The Lost Ship of the Desert might have been one of these. It might have been one of the ships of the pearl smugglers, who operated secretly after Viceroy Enriquez, about 1702, prohibited pearl fishing without a special license from him. The next year, a terrible storm destroyed one smuggler ship, while the other two of the fleet which had been pearling among the islands of the Gulf, were beached at Loreto. If might even have been one of the pirate ships. According to the chronicles of Hakluyt, the Content, one of Thomas Cavendish’s ships, loaded with gold and silver and silks and perfumes from captured Spanish galleons, was last seen by her companion ships in the mouth of the Gulf near Cape San Lucas. The other ship reach England safely. The Content was never heard from again, and Philip A. Bailey, who has a section on the Lost Ship in his book Golden Mirages, speculates that her captain might have thought that the Gulf was the long sought Straights of Anian, and attempted a short cut to the Atlantic.
But our choice for the Lost Ship — if it be a Spanish one — goes back before that. In his account of the conquest of Mexico, Captain Bernal Diaz del Castillo, bold companion of Cortez, relates: “In the month of May, 1532, the Marquis del Valle (Cortez) sent two ships from the port of Acapulco, to make discoveries in the South Seas. They were commanded by a captain named Diego Hurtado de Mendoza, who, without going far to sea, or doing anything worthy of relating, had the misfortune of a mutiny among the troops, in consequence whereof, one ship, of which the mutineers took possession, returned to New Spain to the great disappointment of Cortez. As for Hurtado, neigh he nor his vessel were ever more heard of.”
If mutineers took over Mendoza’s ship, the Iqueque, the Gulf would have been a logical hiding place for them. It was the spot that the mutineer Jiminez head for, a short time later, when he took over a ship which Cortez sent out to search for Mendoza. Jiminez was the first known to have discovered and landed on the peninsula of Lower California, and he and his companions were killed by the natives there. The expedition of Francisco de Ulloa, which went to the head of the Gulf, was also searching for Mendoza, as well as exploring.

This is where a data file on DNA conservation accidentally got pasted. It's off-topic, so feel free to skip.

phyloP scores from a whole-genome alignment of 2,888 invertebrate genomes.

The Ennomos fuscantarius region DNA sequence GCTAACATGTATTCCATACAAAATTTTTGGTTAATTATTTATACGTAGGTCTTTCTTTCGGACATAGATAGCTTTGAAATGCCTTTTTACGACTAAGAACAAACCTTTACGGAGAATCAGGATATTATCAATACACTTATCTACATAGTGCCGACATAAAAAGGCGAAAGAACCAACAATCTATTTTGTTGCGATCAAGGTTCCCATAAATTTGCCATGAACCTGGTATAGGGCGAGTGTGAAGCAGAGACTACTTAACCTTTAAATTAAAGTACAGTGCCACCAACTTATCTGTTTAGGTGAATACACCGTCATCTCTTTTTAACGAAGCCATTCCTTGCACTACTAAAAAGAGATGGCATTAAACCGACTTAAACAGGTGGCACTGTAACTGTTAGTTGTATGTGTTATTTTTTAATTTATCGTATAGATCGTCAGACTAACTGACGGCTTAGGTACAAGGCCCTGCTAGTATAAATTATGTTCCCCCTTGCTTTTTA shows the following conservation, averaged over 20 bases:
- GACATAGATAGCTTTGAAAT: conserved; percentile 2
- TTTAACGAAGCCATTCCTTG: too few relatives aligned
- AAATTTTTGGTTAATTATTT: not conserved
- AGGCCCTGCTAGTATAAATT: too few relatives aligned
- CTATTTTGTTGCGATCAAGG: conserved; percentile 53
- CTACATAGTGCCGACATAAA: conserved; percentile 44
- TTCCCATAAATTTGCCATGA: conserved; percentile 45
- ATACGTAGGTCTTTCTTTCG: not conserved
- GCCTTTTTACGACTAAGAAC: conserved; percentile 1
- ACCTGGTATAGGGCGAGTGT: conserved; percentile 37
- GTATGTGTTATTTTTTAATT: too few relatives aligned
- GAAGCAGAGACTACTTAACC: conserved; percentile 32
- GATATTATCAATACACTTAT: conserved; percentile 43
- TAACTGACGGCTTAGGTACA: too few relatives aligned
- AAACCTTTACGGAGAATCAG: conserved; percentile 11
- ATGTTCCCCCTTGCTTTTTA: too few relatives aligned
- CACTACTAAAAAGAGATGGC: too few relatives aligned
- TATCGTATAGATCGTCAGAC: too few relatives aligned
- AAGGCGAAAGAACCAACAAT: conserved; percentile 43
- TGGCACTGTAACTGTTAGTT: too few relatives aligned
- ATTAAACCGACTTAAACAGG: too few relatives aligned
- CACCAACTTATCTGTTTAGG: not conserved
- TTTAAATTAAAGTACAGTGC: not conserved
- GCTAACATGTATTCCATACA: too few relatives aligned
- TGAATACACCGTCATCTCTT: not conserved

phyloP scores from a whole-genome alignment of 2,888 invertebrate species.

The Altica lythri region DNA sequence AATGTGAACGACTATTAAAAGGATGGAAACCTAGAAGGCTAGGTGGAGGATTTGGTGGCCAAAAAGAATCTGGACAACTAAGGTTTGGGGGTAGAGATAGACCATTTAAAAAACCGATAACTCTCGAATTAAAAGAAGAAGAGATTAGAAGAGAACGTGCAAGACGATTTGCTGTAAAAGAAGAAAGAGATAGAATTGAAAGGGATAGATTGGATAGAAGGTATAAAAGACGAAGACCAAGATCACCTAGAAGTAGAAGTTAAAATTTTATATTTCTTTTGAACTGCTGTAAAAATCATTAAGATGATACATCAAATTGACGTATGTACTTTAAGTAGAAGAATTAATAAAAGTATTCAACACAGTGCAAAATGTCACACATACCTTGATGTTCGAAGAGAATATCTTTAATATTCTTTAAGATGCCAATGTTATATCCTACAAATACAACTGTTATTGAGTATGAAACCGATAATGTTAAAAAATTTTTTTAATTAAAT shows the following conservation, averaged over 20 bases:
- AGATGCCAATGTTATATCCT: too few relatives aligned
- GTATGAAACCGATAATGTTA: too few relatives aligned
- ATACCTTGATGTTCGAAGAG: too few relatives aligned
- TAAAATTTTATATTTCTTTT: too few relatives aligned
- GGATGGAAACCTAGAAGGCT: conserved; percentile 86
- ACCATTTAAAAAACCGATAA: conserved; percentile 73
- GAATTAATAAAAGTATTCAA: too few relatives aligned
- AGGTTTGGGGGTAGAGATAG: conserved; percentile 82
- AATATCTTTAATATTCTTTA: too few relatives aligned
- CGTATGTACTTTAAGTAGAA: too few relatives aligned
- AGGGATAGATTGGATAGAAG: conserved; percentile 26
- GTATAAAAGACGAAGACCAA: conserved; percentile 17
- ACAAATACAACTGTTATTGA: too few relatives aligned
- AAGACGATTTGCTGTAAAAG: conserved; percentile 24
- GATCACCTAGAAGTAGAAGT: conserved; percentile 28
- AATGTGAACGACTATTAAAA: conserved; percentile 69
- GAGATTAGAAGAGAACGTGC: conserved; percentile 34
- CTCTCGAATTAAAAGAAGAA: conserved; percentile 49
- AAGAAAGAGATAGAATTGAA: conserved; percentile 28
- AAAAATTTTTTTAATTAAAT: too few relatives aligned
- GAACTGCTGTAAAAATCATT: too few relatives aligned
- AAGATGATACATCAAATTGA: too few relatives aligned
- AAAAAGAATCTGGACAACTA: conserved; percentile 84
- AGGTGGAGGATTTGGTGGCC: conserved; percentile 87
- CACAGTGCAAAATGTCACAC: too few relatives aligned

But there would seem to be an even stronger possibility that the ancient ship which has been seen by at least some desert people arrived five centuries before Cortez. Does it sound impossible that a Viking ship sailed our western coasts a thousand years ago? It seems even more impossible that Indians who had never seen the Vikings could have imagined a correct description for one of their ships. And it is possible that one or more of their ships could have traveled the true Northwest Passage, above Canada and Alaska, in a warmer epoch. That voyage has been made in modern times. And the Norsemen were colonizing Greenland and adventuring on to the shores of North America around the year 1000. A colony existed on the west coast of Greenland for hundreds of years — a Norse searching party being sent to discover what happened to it and rescue survivors in 1354. A sword, axhead and shield grip dating to about 1000 and declared authentic Norse work were found in western Ontario province, Canada.